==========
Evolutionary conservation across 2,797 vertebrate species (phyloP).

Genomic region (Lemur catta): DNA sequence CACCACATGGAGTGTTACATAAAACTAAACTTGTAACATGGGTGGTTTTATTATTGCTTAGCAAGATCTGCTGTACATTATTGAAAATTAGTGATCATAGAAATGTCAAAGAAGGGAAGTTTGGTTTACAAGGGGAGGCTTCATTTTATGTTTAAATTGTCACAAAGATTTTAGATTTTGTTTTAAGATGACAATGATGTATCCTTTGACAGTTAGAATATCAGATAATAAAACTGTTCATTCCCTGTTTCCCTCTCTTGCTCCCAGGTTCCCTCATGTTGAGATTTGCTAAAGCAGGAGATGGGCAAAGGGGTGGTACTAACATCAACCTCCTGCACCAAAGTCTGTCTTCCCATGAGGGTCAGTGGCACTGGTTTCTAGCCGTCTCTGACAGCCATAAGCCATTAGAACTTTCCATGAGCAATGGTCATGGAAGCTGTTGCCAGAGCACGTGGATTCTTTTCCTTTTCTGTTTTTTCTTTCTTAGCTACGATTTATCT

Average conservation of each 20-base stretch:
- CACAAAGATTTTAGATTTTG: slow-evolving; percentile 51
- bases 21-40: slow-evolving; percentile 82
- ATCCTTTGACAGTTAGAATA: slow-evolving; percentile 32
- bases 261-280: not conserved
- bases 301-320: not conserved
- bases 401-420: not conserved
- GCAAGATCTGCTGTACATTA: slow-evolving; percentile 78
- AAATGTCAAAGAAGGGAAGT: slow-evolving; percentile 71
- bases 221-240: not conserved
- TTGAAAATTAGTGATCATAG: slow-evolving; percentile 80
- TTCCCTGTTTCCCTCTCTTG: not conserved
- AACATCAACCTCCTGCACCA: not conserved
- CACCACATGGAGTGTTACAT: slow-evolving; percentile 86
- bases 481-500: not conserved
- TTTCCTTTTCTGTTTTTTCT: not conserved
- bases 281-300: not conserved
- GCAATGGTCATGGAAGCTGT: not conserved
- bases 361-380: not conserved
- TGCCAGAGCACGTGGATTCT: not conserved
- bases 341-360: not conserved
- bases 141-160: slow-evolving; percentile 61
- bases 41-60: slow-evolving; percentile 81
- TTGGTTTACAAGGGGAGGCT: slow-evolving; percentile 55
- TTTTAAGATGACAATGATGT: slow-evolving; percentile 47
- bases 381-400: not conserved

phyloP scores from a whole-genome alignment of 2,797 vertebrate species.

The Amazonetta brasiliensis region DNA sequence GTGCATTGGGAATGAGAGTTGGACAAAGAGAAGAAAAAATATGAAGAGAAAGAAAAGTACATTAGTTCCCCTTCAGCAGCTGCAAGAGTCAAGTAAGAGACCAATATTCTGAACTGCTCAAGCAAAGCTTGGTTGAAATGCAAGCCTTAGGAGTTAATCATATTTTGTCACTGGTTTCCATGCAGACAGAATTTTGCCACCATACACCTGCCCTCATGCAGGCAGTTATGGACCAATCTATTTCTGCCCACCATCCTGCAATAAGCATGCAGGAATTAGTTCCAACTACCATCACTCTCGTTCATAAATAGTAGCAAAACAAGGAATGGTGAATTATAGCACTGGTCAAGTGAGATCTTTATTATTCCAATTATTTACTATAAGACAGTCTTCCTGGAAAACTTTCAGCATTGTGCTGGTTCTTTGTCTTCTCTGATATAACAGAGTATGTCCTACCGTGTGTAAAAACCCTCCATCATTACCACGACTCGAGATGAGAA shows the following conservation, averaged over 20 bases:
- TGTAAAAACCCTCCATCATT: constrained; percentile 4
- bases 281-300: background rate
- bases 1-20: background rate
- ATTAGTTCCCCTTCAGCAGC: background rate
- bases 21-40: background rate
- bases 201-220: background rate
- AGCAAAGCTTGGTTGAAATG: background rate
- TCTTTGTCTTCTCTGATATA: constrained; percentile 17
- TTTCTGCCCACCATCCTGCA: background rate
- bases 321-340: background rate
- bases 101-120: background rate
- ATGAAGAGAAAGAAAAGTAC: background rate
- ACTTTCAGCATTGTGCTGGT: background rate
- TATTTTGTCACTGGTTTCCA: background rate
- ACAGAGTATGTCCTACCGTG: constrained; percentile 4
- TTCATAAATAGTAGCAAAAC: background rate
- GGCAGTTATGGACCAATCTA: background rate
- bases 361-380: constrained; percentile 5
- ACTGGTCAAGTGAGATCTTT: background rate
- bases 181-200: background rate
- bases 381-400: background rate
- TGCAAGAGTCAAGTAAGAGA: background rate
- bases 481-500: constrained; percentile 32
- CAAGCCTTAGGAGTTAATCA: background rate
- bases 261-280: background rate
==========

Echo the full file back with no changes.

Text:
Evolutionary conservation across 2,797 vertebrate species (phyloP).

Genomic region (Lemur catta): DNA sequence CACCACATGGAGTGTTACATAAAACTAAACTTGTAACATGGGTGGTTTTATTATTGCTTAGCAAGATCTGCTGTACATTATTGAAAATTAGTGATCATAGAAATGTCAAAGAAGGGAAGTTTGGTTTACAAGGGGAGGCTTCATTTTATGTTTAAATTGTCACAAAGATTTTAGATTTTGTTTTAAGATGACAATGATGTATCCTTTGACAGTTAGAATATCAGATAATAAAACTGTTCATTCCCTGTTTCCCTCTCTTGCTCCCAGGTTCCCTCATGTTGAGATTTGCTAAAGCAGGAGATGGGCAAAGGGGTGGTACTAACATCAACCTCCTGCACCAAAGTCTGTCTTCCCATGAGGGTCAGTGGCACTGGTTTCTAGCCGTCTCTGACAGCCATAAGCCATTAGAACTTTCCATGAGCAATGGTCATGGAAGCTGTTGCCAGAGCACGTGGATTCTTTTCCTTTTCTGTTTTTTCTTTCTTAGCTACGATTTATCT

Average conservation of each 20-base stretch:
- CACAAAGATTTTAGATTTTG: slow-evolving; percentile 51
- bases 21-40: slow-evolving; percentile 82
- ATCCTTTGACAGTTAGAATA: slow-evolving; percentile 32
- bases 261-280: not conserved
- bases 301-320: not conserved
- bases 401-420: not conserved
- GCAAGATCTGCTGTACATTA: slow-evolving; percentile 78
- AAATGTCAAAGAAGGGAAGT: slow-evolving; percentile 71
- bases 221-240: not conserved
- TTGAAAATTAGTGATCATAG: slow-evolving; percentile 80
- TTCCCTGTTTCCCTCTCTTG: not conserved
- AACATCAACCTCCTGCACCA: not conserved
- CACCACATGGAGTGTTACAT: slow-evolving; percentile 86
- bases 481-500: not conserved
- TTTCCTTTTCTGTTTTTTCT: not conserved
- bases 281-300: not conserved
- GCAATGGTCATGGAAGCTGT: not conserved
- bases 361-380: not conserved
- TGCCAGAGCACGTGGATTCT: not conserved
- bases 341-360: not conserved
- bases 141-160: slow-evolving; percentile 61
- bases 41-60: slow-evolving; percentile 81
- TTGGTTTACAAGGGGAGGCT: slow-evolving; percentile 55
- TTTTAAGATGACAATGATGT: slow-evolving; percentile 47
- bases 381-400: not conserved

phyloP scores from a whole-genome alignment of 2,797 vertebrate species.

The Amazonetta brasiliensis region DNA sequence GTGCATTGGGAATGAGAGTTGGACAAAGAGAAGAAAAAATATGAAGAGAAAGAAAAGTACATTAGTTCCCCTTCAGCAGCTGCAAGAGTCAAGTAAGAGACCAATATTCTGAACTGCTCAAGCAAAGCTTGGTTGAAATGCAAGCCTTAGGAGTTAATCATATTTTGTCACTGGTTTCCATGCAGACAGAATTTTGCCACCATACACCTGCCCTCATGCAGGCAGTTATGGACCAATCTATTTCTGCCCACCATCCTGCAATAAGCATGCAGGAATTAGTTCCAACTACCATCACTCTCGTTCATAAATAGTAGCAAAACAAGGAATGGTGAATTATAGCACTGGTCAAGTGAGATCTTTATTATTCCAATTATTTACTATAAGACAGTCTTCCTGGAAAACTTTCAGCATTGTGCTGGTTCTTTGTCTTCTCTGATATAACAGAGTATGTCCTACCGTGTGTAAAAACCCTCCATCATTACCACGACTCGAGATGAGAA shows the following conservation, averaged over 20 bases:
- TGTAAAAACCCTCCATCATT: constrained; percentile 4
- bases 281-300: background rate
- bases 1-20: background rate
- ATTAGTTCCCCTTCAGCAGC: background rate
- bases 21-40: background rate
- bases 201-220: background rate
- AGCAAAGCTTGGTTGAAATG: background rate
- TCTTTGTCTTCTCTGATATA: constrained; percentile 17
- TTTCTGCCCACCATCCTGCA: background rate
- bases 321-340: background rate
- bases 101-120: background rate
- ATGAAGAGAAAGAAAAGTAC: background rate
- ACTTTCAGCATTGTGCTGGT: background rate
- TATTTTGTCACTGGTTTCCA: background rate
- ACAGAGTATGTCCTACCGTG: constrained; percentile 4
- TTCATAAATAGTAGCAAAAC: background rate
- GGCAGTTATGGACCAATCTA: background rate
- bases 361-380: constrained; percentile 5
- ACTGGTCAAGTGAGATCTTT: background rate
- bases 181-200: background rate
- bases 381-400: background rate
- TGCAAGAGTCAAGTAAGAGA: background rate
- bases 481-500: constrained; percentile 32
- CAAGCCTTAGGAGTTAATCA: background rate
- bases 261-280: background rate